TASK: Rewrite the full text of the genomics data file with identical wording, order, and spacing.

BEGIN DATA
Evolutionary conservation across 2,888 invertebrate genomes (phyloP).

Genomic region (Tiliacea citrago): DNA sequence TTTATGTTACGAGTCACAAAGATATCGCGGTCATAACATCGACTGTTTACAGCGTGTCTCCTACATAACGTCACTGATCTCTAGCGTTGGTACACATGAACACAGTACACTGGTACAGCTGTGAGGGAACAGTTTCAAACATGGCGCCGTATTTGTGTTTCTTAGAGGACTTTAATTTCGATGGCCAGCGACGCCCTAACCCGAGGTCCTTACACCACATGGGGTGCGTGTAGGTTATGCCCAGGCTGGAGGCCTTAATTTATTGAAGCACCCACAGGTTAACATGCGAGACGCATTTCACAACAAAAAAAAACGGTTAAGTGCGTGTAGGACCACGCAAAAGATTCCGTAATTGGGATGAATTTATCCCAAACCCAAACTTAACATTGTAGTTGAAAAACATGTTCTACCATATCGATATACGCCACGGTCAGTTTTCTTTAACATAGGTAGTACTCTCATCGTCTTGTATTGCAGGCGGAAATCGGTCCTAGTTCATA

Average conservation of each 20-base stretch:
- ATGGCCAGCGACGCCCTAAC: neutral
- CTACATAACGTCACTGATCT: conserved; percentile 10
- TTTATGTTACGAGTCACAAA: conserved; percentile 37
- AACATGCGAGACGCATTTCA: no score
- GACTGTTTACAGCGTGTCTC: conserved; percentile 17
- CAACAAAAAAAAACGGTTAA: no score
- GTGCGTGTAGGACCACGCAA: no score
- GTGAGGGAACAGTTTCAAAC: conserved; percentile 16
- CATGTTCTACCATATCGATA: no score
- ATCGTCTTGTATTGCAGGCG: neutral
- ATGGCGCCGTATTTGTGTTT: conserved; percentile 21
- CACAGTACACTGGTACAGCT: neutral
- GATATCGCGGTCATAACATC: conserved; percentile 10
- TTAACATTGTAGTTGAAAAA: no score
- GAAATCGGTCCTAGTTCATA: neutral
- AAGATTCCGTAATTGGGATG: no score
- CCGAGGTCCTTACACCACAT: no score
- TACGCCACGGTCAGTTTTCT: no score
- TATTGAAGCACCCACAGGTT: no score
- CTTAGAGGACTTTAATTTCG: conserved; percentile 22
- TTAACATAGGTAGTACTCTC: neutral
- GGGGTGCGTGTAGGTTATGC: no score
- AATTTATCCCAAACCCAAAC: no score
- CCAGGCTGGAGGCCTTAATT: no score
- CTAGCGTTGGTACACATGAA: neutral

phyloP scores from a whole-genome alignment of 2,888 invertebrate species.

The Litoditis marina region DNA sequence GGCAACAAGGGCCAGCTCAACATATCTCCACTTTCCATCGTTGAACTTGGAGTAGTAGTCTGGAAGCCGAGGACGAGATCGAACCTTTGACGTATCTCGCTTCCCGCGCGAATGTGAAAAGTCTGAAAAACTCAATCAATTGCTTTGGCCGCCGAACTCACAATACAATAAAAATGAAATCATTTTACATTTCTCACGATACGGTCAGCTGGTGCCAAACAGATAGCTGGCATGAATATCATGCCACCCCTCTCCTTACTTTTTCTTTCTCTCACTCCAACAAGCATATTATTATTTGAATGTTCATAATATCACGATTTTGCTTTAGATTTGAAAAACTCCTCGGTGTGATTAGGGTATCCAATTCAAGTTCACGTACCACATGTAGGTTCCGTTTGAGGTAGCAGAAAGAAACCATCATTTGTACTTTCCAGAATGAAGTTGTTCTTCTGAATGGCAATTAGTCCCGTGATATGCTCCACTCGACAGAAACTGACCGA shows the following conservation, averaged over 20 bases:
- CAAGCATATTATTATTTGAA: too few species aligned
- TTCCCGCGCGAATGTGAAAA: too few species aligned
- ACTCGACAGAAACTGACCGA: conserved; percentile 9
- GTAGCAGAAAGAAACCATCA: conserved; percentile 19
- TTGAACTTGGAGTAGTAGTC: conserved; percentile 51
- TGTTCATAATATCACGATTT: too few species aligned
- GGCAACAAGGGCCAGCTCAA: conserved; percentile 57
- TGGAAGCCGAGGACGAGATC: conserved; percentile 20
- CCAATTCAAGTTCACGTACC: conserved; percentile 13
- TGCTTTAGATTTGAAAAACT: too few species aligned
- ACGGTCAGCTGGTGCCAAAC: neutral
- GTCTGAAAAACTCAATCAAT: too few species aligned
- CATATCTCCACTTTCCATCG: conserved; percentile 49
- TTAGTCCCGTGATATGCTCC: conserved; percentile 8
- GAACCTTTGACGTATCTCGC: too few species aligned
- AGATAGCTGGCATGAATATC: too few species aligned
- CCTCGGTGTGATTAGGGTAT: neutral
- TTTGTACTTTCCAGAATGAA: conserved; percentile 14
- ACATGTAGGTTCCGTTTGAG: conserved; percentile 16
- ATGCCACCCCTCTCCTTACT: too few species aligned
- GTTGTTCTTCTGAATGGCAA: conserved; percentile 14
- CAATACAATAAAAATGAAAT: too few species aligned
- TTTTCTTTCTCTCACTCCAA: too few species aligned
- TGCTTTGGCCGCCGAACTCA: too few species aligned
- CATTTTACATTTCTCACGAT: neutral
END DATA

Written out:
Evolutionary conservation across 2,888 invertebrate genomes (phyloP).

Genomic region (Tiliacea citrago): DNA sequence TTTATGTTACGAGTCACAAAGATATCGCGGTCATAACATCGACTGTTTACAGCGTGTCTCCTACATAACGTCACTGATCTCTAGCGTTGGTACACATGAACACAGTACACTGGTACAGCTGTGAGGGAACAGTTTCAAACATGGCGCCGTATTTGTGTTTCTTAGAGGACTTTAATTTCGATGGCCAGCGACGCCCTAACCCGAGGTCCTTACACCACATGGGGTGCGTGTAGGTTATGCCCAGGCTGGAGGCCTTAATTTATTGAAGCACCCACAGGTTAACATGCGAGACGCATTTCACAACAAAAAAAAACGGTTAAGTGCGTGTAGGACCACGCAAAAGATTCCGTAATTGGGATGAATTTATCCCAAACCCAAACTTAACATTGTAGTTGAAAAACATGTTCTACCATATCGATATACGCCACGGTCAGTTTTCTTTAACATAGGTAGTACTCTCATCGTCTTGTATTGCAGGCGGAAATCGGTCCTAGTTCATA

Average conservation of each 20-base stretch:
- ATGGCCAGCGACGCCCTAAC: neutral
- CTACATAACGTCACTGATCT: conserved; percentile 10
- TTTATGTTACGAGTCACAAA: conserved; percentile 37
- AACATGCGAGACGCATTTCA: no score
- GACTGTTTACAGCGTGTCTC: conserved; percentile 17
- CAACAAAAAAAAACGGTTAA: no score
- GTGCGTGTAGGACCACGCAA: no score
- GTGAGGGAACAGTTTCAAAC: conserved; percentile 16
- CATGTTCTACCATATCGATA: no score
- ATCGTCTTGTATTGCAGGCG: neutral
- ATGGCGCCGTATTTGTGTTT: conserved; percentile 21
- CACAGTACACTGGTACAGCT: neutral
- GATATCGCGGTCATAACATC: conserved; percentile 10
- TTAACATTGTAGTTGAAAAA: no score
- GAAATCGGTCCTAGTTCATA: neutral
- AAGATTCCGTAATTGGGATG: no score
- CCGAGGTCCTTACACCACAT: no score
- TACGCCACGGTCAGTTTTCT: no score
- TATTGAAGCACCCACAGGTT: no score
- CTTAGAGGACTTTAATTTCG: conserved; percentile 22
- TTAACATAGGTAGTACTCTC: neutral
- GGGGTGCGTGTAGGTTATGC: no score
- AATTTATCCCAAACCCAAAC: no score
- CCAGGCTGGAGGCCTTAATT: no score
- CTAGCGTTGGTACACATGAA: neutral

phyloP scores from a whole-genome alignment of 2,888 invertebrate species.

The Litoditis marina region DNA sequence GGCAACAAGGGCCAGCTCAACATATCTCCACTTTCCATCGTTGAACTTGGAGTAGTAGTCTGGAAGCCGAGGACGAGATCGAACCTTTGACGTATCTCGCTTCCCGCGCGAATGTGAAAAGTCTGAAAAACTCAATCAATTGCTTTGGCCGCCGAACTCACAATACAATAAAAATGAAATCATTTTACATTTCTCACGATACGGTCAGCTGGTGCCAAACAGATAGCTGGCATGAATATCATGCCACCCCTCTCCTTACTTTTTCTTTCTCTCACTCCAACAAGCATATTATTATTTGAATGTTCATAATATCACGATTTTGCTTTAGATTTGAAAAACTCCTCGGTGTGATTAGGGTATCCAATTCAAGTTCACGTACCACATGTAGGTTCCGTTTGAGGTAGCAGAAAGAAACCATCATTTGTACTTTCCAGAATGAAGTTGTTCTTCTGAATGGCAATTAGTCCCGTGATATGCTCCACTCGACAGAAACTGACCGA shows the following conservation, averaged over 20 bases:
- CAAGCATATTATTATTTGAA: too few species aligned
- TTCCCGCGCGAATGTGAAAA: too few species aligned
- ACTCGACAGAAACTGACCGA: conserved; percentile 9
- GTAGCAGAAAGAAACCATCA: conserved; percentile 19
- TTGAACTTGGAGTAGTAGTC: conserved; percentile 51
- TGTTCATAATATCACGATTT: too few species aligned
- GGCAACAAGGGCCAGCTCAA: conserved; percentile 57
- TGGAAGCCGAGGACGAGATC: conserved; percentile 20
- CCAATTCAAGTTCACGTACC: conserved; percentile 13
- TGCTTTAGATTTGAAAAACT: too few species aligned
- ACGGTCAGCTGGTGCCAAAC: neutral
- GTCTGAAAAACTCAATCAAT: too few species aligned
- CATATCTCCACTTTCCATCG: conserved; percentile 49
- TTAGTCCCGTGATATGCTCC: conserved; percentile 8
- GAACCTTTGACGTATCTCGC: too few species aligned
- AGATAGCTGGCATGAATATC: too few species aligned
- CCTCGGTGTGATTAGGGTAT: neutral
- TTTGTACTTTCCAGAATGAA: conserved; percentile 14
- ACATGTAGGTTCCGTTTGAG: conserved; percentile 16
- ATGCCACCCCTCTCCTTACT: too few species aligned
- GTTGTTCTTCTGAATGGCAA: conserved; percentile 14
- CAATACAATAAAAATGAAAT: too few species aligned
- TTTTCTTTCTCTCACTCCAA: too few species aligned
- TGCTTTGGCCGCCGAACTCA: too few species aligned
- CATTTTACATTTCTCACGAT: neutral